Violent swings in China's stock markets on the first trading day of the year have again sparked fears over the country's economic prospects.
Analysts say the world will have to get used to slower growth in China, and more market volatility could be on the cards. However, it is not all doom and gloom, especially in the longer term.
China is Singapore's largest trading partner and also holds significant sway over regional stock and currency markets.
The benchmark Shanghai Composite Index fell 6.9 per cent on Monday, its worst start to a year on record. Declines in Chinese blue chips were so severe that a new circuit-breaker system forced the mainland authorities to halt trading early for the day.
Yesterday, the Shanghai Composite closed down 0.26 per cent after a choppy day of trading.
Some market watchers attributed Monday's fall partly to the release of a closely-watched manufacturing survey, which showed that the sector shrank for the 10th month running.
However, UOB senior economist Suan Teck Kin noted that Chinese manufacturers have been under pressure for some time amid weak global demand for exports.
Manufacturing as a share of China's economy has been shrinking since 2013, even as the service sector grows in importance, he added. These shifts point to long-term structural changes in the country's economy which have been going on for some years.
"We should not be surprised that the manufacturing numbers are weak as the sector has been shrinking. This is not news," said Mr Suan.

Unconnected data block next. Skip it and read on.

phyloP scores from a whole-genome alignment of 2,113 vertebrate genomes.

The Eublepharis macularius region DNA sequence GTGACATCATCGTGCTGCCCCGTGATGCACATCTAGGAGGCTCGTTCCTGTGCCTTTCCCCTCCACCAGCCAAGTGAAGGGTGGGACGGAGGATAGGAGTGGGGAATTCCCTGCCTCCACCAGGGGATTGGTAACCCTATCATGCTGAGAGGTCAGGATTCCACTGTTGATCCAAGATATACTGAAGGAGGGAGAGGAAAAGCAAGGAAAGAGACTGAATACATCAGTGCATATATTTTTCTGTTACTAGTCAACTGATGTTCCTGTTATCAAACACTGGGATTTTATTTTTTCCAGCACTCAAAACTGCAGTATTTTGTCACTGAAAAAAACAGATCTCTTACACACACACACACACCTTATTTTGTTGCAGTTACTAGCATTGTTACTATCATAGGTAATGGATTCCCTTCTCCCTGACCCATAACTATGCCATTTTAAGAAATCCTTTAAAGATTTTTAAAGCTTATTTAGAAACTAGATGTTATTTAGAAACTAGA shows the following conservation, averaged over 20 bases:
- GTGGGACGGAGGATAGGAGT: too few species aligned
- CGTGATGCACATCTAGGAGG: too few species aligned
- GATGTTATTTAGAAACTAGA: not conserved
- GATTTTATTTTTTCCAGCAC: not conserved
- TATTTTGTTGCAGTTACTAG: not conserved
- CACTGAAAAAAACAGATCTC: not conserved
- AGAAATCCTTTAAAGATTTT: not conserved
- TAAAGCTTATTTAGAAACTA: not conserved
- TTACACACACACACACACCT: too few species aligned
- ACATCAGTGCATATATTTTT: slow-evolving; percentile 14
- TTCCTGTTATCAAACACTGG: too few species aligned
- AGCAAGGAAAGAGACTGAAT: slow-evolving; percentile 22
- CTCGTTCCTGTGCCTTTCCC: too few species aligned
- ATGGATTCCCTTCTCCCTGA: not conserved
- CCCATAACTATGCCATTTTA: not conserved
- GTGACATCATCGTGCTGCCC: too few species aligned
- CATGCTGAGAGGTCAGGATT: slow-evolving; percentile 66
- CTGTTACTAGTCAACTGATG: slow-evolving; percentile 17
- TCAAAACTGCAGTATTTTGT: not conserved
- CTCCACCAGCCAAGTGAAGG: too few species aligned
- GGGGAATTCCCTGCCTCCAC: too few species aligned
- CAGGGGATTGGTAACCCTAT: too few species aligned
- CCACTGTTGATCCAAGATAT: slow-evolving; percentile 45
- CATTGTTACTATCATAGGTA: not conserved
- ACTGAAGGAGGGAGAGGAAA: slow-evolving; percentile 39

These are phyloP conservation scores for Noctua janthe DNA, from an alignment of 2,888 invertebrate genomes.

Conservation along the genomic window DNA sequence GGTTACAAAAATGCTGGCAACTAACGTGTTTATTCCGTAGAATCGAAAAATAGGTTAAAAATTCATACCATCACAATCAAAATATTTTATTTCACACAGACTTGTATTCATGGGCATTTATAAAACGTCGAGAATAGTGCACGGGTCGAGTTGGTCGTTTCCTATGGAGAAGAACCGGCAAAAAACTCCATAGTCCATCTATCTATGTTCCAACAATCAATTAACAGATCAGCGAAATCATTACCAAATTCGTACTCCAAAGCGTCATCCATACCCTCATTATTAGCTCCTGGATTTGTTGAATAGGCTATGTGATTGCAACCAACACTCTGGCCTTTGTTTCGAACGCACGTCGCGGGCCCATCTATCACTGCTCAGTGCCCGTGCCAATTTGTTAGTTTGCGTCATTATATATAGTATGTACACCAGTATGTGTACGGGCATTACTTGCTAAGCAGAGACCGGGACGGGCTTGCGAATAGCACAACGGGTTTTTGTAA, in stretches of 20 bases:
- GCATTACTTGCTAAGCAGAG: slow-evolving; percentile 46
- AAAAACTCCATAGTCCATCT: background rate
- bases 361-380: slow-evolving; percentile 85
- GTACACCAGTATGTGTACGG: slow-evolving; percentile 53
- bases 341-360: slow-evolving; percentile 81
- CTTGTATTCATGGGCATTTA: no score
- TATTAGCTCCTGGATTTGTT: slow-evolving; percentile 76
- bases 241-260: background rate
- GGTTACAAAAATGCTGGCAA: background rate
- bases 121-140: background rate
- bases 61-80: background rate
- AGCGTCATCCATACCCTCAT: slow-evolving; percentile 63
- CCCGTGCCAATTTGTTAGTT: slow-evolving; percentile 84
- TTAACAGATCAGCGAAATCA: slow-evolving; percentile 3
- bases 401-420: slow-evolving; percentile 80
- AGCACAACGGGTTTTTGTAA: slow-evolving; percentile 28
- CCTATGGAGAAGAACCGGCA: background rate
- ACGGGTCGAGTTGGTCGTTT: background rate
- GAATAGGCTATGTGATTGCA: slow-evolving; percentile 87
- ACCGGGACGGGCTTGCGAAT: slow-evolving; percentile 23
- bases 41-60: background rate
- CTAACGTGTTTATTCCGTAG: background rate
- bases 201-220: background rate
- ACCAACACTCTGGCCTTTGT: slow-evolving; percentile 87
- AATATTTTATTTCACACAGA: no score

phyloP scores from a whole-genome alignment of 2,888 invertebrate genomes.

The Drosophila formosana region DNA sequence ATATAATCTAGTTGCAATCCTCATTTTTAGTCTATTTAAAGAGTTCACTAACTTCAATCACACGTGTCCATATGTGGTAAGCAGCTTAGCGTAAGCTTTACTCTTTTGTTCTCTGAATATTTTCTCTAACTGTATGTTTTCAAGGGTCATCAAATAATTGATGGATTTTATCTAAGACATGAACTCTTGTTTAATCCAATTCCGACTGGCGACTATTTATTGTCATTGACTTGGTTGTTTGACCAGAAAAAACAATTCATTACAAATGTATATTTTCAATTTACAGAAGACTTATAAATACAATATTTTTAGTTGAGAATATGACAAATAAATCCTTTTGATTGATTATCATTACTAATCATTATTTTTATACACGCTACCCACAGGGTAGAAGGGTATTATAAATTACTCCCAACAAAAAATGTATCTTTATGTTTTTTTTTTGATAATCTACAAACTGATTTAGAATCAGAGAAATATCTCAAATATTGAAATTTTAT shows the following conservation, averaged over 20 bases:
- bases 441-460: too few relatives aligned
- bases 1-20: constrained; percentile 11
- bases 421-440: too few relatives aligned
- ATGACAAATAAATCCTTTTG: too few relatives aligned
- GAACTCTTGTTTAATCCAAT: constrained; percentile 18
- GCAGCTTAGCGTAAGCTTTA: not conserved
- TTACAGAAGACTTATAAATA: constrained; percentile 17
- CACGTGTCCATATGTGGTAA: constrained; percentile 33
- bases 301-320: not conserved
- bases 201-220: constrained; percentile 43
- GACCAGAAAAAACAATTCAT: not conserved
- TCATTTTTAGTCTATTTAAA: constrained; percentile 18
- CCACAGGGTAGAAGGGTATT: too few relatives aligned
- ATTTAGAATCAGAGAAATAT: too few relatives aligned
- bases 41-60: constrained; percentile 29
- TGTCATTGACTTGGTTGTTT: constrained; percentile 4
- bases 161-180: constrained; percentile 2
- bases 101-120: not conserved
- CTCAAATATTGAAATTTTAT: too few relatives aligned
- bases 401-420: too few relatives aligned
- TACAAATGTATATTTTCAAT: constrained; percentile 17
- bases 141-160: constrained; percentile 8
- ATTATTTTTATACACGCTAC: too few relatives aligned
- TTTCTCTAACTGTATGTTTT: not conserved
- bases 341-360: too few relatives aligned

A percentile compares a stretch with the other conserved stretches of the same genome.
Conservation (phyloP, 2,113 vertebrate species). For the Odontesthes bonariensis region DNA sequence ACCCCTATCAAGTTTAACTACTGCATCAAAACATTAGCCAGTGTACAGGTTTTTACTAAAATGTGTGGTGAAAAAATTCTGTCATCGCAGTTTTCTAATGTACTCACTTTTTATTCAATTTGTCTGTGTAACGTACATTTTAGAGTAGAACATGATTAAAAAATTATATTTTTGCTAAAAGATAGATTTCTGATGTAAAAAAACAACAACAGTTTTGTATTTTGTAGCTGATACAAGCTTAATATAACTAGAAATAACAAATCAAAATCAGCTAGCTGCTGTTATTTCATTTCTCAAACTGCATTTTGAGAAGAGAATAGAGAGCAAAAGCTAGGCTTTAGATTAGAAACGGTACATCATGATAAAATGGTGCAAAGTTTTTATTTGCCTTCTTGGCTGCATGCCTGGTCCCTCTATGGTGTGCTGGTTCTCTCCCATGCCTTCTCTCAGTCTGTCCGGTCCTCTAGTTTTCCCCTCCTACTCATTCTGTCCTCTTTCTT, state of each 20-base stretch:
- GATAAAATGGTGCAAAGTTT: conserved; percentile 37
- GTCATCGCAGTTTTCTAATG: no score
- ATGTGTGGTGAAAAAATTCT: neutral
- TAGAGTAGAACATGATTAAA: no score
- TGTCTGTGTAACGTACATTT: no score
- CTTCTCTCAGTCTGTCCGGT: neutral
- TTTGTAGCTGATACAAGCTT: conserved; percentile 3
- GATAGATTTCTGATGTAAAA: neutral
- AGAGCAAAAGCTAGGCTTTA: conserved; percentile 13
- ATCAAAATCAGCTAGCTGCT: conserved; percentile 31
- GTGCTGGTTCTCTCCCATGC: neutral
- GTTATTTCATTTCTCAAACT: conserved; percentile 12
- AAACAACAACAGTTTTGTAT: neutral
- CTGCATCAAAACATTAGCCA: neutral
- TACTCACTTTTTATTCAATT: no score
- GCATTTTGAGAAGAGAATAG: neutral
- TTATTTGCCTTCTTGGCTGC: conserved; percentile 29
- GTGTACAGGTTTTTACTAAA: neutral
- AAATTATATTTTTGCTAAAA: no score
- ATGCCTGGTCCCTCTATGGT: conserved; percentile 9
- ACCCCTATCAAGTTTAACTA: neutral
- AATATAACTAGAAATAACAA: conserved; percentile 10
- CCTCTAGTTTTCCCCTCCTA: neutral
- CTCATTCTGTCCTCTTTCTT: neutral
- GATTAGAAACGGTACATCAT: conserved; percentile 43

Monday's market plunge was more likely a reaction to other factors, such as uncertainties over the outlook for the Chinese currency, he added.
Measures imposed in response to a market meltdown last year, including a ban on sales by large shareholders, were another factor. These measures will be lifted on Friday, likely prompting some investors to sell off their holdings in anticipation.
Bank of Singapore chief economist Richard Jerram said part of the panic also stemmed from a loss of confidence in the ability of Chinese policymakers to keep the yuan and stock markets stable.
"When they messed up the market support, and when they messed up the devaluation, people realised that they are as fallible as the rest of us. It is not so much of a change in the economic situation but a change in the confidence and the people's expectations of policymakers," he said.
Still, Mr Suan said China's long- term prospects are far from dire. Its economy is expected to grow at about 6.5 per cent this year, considerably slower than the 10 per cent it has averaged over the past 25 years.
However, its economy is now much larger.
"One percentage point of growth today is much larger than it was a decade ago. Besides the scale, the quality and type of growth have also changed," Mr Suan said.
Singapore has been feeling the effects of a slower China for some time now, and this is set to continue, said Mr Jerram.
"It is right to say that Singapore needs to recalibrate our expectations. You just have to get adjusted to the fact that it is never going to get better.
"We are not going to get back to where it was five years ago. It was just an exceptional convergence of positive circumstances."
CIMB Private Bank economist Song Seng Wun agreed that it is not realistic to expect a turnaround on China's slowing growth.
Having just returned from Shanghai, he noted that crowds at fancy restaurants there have thinned. "But it has not collapsed," he said.
Mr Song also cited the recovery of visitor arrival numbers from China for the first 10 months of last year as an indication that the average Chinese is still spending despite the slowdown.
"We are definitely looking for clearer signs of stability from China. But it is not all that bad. It is not a slump in growth."